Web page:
- Reluctant precontemplators are those who, through lack of knowledge or inertia, do not want to consider change. The impact of the problem has not become fully conscious.
- Rebellious precontemplators have a heavy investment in their self-destructive behaviors, and they are are hell bent on making their own decisions. They are resistant to being told what to do.
- Resigned precontemplators have given up hope about the possibility of change and seem overwhelmed by the problem. Many have made many attempts already to change their behaviors to no avail. In turn, they feel defeated and destined to engage in their behaviors for the rest of their lives.
- Rationalizing precontemplators have all the answers; they have plenty of reasons why their behaviors are not a problem, or why their behaviors may be a problem for others but not for them.
Individuals in this stage of change are willing to consider the possibility that they have a problem or internal conflict, and the possibility offers hope for change. However, people who are contemplating change are often highly ambivalent. They are on the fence. Contemplation is not a commitment; it is not a decision to change. People at this stage are often quite interested in learning about change and transformation and what steps they must take to achieve them. They know that whatever habits and patterns they engage in are causing them problems, and they often have a mental list of all the reasons that sticking with behaviors that are self-destructive or stop them from moving forward or in a different direction is bad for them. But even with all these negatives, they still cannot make a decision to change.
In the contemplation stage, often with the help of a treatment professional like a Marriage and Family Therapist, life coach, Hypnotherapist, Master NLP Practitioner, or Sports Psychologist, these people make a risk-reward analysis. They consider the pros and cons of their behavior, and the pros and cons of change. They think about the previous attempts they have made to stop whatever behavior is keeping them stuck, and what has caused them failure in the past.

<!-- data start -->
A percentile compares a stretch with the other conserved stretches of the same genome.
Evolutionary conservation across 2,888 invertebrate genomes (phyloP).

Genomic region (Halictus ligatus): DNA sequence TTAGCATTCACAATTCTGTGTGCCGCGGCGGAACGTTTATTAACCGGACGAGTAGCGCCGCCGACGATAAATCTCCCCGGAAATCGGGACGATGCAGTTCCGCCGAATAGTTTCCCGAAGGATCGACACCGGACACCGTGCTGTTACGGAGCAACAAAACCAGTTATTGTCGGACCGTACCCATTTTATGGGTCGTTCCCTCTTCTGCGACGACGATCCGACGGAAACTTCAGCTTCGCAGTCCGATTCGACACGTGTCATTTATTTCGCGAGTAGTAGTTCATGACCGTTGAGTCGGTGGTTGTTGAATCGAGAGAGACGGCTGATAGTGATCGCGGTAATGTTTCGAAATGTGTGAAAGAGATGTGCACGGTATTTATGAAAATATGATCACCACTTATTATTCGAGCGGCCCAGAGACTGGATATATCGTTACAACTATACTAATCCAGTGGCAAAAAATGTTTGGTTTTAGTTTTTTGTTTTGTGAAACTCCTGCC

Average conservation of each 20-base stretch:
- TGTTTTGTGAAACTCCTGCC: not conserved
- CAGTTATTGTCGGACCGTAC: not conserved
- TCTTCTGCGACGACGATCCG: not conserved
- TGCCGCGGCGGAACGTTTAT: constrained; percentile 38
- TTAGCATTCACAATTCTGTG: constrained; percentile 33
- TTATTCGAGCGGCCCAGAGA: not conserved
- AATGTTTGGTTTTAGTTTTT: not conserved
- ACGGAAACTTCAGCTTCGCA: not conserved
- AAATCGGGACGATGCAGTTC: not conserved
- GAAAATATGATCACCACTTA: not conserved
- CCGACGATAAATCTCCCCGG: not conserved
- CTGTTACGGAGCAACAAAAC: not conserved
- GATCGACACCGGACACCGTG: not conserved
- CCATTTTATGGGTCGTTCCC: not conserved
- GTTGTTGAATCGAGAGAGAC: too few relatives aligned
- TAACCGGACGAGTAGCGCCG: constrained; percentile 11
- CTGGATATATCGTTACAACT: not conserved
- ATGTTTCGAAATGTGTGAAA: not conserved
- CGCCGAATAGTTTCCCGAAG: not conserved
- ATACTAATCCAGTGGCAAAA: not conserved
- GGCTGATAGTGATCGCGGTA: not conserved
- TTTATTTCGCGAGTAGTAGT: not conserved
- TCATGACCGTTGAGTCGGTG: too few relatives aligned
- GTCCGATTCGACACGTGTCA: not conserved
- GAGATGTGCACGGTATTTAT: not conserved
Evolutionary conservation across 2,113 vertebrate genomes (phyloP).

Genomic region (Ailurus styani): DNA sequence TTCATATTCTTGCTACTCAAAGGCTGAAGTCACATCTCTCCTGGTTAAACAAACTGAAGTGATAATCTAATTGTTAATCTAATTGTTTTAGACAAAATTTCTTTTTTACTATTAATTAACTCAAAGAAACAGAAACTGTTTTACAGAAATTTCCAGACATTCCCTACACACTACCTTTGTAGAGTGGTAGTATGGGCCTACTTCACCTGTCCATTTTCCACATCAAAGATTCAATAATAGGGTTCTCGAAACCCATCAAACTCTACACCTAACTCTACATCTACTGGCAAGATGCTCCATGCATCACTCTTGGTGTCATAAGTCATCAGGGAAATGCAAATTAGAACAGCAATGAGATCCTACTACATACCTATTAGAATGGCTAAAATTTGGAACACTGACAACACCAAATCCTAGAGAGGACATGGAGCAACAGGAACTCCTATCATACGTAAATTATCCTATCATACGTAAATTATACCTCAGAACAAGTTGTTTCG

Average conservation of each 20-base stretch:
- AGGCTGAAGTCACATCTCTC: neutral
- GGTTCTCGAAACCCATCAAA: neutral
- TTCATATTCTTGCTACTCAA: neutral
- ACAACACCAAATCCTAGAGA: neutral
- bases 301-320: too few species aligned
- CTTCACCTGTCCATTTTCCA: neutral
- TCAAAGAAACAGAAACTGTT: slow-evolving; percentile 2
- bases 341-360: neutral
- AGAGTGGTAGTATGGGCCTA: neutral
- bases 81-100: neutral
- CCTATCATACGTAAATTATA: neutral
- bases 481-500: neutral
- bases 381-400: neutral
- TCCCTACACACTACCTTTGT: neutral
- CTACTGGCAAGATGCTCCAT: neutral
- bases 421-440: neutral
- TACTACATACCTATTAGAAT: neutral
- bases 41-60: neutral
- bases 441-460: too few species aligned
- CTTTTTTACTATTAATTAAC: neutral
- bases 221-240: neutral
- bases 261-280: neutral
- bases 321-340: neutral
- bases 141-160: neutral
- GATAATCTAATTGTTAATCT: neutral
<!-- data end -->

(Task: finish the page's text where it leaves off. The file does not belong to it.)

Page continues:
Determination: Commitment to Action
Deciding to stop self-destructive habits, patterns, and behaviors are the hallmark of this stage of change. All the weighing of pros and cons, all the risk-reward analysis, finally tips the balance in favor of change. Not all ambivalence has been resolved, but ambivalence no longer represents an insurmountable barrier to change. Most individuals in this stage will make a serious attempt to stop their self-destructive behaviors in the near future. Individuals in this stage appear to be ready and committed to action.
This stage represents preparation as much as determination. The next step in this stage is to make a realistic plan. Commitment to change without appropriate skills and activities can create a fragile and incomplete action plan. As a Marriage and Family Therapist, I will help these individuals make a realistic assessment of the level of difficulty involved in making new decisions and incorporating new behaviors into their lives. They will begin to mentally, emotionally, and even spiritually prepare for potential problems and pitfalls down the road, and they will come up with concrete strategies, resources, and solutions that will keep them moving forward toward achieving their goals.